Graduating IU students honored for their work at national technical theater conference
May 18, 2016
The United States Institute of Theatre Technology recognized three IU students during their annual conference as part of the Young Designer's Forum. The conference, held in March in Salt Lake City, Utah, gave these students an opportunity to showcase their technical work for professionals and fellow students alike.
The three students were Kelsey Nichols, a third-year MFA student in costume design, Kristen Martino, a third-year MFA student in scenic design and Aaron Bowersox, a third-year MFA in lighting design.
"It's fairly major for us to have all three disciplines recognized," said Drew Bratton, managing director for the Department of Theatre, Drama and Contemporary Dance.
Bratton compared the event to a basketball national championship, an event where the best of the best come out and showcase their skills.
Only 15 students in the United States are granted the opportunity to participate in this forum, receive feedback from adjudicators on their work and put their work on display in a public viewing of their portfolios.
"It's the biggest conference in the U.S. for technical theater," Nichols said. "You're already a winner just being there."
Telling a story with costumes
Nichols said the application process was an extensive one, involving submitting virtually her entire portfolio as well as letters of recommendation. Being selected with her fellow students was a worthwhile experience, though.
"It's a really great way to get your name out there," she said.
As a costume designer, Nichols said she looks at the script, the actors and the materials in order to weave together a character's wardrobe.
"Basically I'm a storyteller through clothes," she said.
Recently, Nichols said she designed the costumes for "Mr. Burns, a Post-Electric Play" which proved to be an interesting challenge due to the nature of the pop culture characters from the television series "The Simpsons."
For Nichols, the fascination with costumes comes from a general fascination with people and how they choose to dress and present themselves. Manipulating that in a character, even if it isn't done through her original design plans, is part of why she loves her work.
"As a designer, I expect my designs to grow," she said. "I pride myself on being very flexible."
Creating a mood with lighting
Bowersox said four of the 15 students in the forum were lighting designers, but that impressive showing wasn't what surprised him most.
Not only did Bowersox meet the designers and managers he was expecting during the event, but he also encountered a host of undergraduate students wanting to further their careers and potentially continue their education.
"It was rewarding to me," he said.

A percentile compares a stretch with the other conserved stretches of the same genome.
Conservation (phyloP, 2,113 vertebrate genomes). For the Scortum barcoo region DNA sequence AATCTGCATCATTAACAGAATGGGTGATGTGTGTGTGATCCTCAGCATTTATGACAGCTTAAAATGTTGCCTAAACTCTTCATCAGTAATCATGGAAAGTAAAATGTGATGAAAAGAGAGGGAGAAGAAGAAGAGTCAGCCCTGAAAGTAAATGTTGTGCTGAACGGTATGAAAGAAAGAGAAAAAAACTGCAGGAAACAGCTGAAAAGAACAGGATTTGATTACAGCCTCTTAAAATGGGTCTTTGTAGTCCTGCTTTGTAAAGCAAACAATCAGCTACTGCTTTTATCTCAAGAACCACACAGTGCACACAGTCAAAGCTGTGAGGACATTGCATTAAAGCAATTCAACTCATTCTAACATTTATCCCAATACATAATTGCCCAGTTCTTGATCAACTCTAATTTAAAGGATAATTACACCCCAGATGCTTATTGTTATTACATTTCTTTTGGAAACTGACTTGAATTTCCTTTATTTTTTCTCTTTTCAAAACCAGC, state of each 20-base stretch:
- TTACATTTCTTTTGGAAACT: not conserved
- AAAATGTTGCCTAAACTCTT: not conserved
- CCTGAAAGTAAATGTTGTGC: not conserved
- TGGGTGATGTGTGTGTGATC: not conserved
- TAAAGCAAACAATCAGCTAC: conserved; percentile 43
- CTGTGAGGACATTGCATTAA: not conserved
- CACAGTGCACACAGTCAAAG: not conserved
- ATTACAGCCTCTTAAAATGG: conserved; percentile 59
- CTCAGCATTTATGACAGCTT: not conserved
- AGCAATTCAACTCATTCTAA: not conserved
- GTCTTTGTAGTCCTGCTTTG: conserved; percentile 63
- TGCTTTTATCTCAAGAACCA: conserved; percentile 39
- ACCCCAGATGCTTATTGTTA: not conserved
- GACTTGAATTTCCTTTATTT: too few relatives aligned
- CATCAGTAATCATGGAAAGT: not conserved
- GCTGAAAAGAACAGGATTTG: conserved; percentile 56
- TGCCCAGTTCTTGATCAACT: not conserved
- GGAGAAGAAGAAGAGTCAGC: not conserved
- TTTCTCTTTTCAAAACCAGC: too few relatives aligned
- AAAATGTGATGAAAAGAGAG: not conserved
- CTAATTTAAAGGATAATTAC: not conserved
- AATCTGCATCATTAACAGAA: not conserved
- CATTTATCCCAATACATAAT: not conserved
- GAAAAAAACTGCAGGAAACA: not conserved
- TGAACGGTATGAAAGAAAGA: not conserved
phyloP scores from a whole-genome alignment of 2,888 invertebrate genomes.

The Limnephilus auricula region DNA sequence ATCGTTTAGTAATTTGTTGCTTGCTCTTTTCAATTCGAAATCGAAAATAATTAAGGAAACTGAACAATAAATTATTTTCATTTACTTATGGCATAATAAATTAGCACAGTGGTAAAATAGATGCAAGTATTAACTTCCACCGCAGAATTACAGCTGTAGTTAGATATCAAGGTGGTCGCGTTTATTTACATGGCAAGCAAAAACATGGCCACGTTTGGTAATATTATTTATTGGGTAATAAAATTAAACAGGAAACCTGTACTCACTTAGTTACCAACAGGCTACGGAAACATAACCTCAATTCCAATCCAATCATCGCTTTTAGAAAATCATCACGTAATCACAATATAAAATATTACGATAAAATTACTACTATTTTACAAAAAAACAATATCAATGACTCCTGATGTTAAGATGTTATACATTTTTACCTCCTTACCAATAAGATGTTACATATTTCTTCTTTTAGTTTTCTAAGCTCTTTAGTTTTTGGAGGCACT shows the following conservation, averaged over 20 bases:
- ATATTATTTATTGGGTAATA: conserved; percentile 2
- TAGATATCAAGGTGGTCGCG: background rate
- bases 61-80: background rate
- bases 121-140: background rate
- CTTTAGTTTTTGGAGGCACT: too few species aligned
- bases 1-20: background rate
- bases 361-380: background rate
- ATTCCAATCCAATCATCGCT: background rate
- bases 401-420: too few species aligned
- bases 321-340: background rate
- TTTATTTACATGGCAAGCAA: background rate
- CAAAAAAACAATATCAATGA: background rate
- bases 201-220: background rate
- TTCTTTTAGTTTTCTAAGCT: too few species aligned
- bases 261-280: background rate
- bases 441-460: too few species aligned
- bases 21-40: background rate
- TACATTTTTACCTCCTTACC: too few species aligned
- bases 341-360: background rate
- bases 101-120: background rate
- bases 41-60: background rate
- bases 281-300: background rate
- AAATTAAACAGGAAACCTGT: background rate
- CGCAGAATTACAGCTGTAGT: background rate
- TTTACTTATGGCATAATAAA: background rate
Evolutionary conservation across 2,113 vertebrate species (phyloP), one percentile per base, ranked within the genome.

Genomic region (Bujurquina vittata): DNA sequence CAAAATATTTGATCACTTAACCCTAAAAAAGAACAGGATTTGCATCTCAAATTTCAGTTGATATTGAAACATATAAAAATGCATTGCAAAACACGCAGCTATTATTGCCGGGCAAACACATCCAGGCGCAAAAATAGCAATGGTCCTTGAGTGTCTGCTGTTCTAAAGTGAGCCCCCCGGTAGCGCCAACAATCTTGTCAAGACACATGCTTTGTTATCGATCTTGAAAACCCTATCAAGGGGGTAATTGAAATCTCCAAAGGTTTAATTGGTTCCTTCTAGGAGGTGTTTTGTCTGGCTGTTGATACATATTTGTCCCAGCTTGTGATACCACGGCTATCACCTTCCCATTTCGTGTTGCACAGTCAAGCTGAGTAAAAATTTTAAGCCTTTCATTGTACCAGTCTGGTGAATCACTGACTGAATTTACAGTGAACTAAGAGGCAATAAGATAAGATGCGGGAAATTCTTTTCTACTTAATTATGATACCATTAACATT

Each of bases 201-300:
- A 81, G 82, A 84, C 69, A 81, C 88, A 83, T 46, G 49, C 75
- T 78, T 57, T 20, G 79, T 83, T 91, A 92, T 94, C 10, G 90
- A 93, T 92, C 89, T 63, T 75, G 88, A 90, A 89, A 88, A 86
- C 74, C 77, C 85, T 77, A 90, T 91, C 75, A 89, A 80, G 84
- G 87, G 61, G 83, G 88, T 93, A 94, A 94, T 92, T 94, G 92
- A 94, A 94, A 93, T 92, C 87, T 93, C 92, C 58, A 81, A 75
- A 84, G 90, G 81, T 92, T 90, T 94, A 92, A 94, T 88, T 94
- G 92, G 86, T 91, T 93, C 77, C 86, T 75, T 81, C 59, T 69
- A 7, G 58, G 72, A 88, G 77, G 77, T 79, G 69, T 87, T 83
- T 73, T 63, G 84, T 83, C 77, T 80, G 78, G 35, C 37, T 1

Bowersox said he has been working on a wide variety of projects across the country in the last few years.
"I think a lot of my new work got me recognized a little bit more," he said.
Currently, Bowersox is working with the Southeastern Summer Theatre Institute in Hilton Head, South Carolina to prepare for their productions of "Catch Me if You Can" and "Pippin," which will take place near the end of this summer. He said he is pleased with how the meetings are going and that a good production staff is part of what makes a show come together cohesively.
Creating a mood is what Bowersox said he loves most about his job. He loves being able to use lighting designs to draw an audience into a moment and a feeling.
"I always love being able to work with multiple different aspects of a show," he said.
Bowersox also presented work at the Hemsley Lighting Programs Annual Lighting Portfolio Review in April at Lincoln Center in New York City. During a two-day conference, he was able to present a portfolio of his work to professionals in the field along with other third-year graduate students.
Building an onstage environment
Martino said the scenic design for "Bloody, Bloody Andrew Jackson," IU Theatre's most recent musical production, was her thesis work.
"I really took the set in a more grounded approach," she said, acknowledging all the glitz and flair that is piled on top of it in the form of costumes and characters.
She also said one of her best scenic designs came out of IU Theatre's production of "Romeo and Juliet," presented in March 2015.
"We really tried to focus on the passion that drives each character," she said.
The design for the show focused on light, with large windows letting light into the scene from an imaginary outside sun or inside party, she said.
Martino said people often compare her work to that of an architect. To her, it is much more than that. "I'm not just creating a building," she said. "I'm creating an environment onstage."
All three students graduated this month, Bratton said.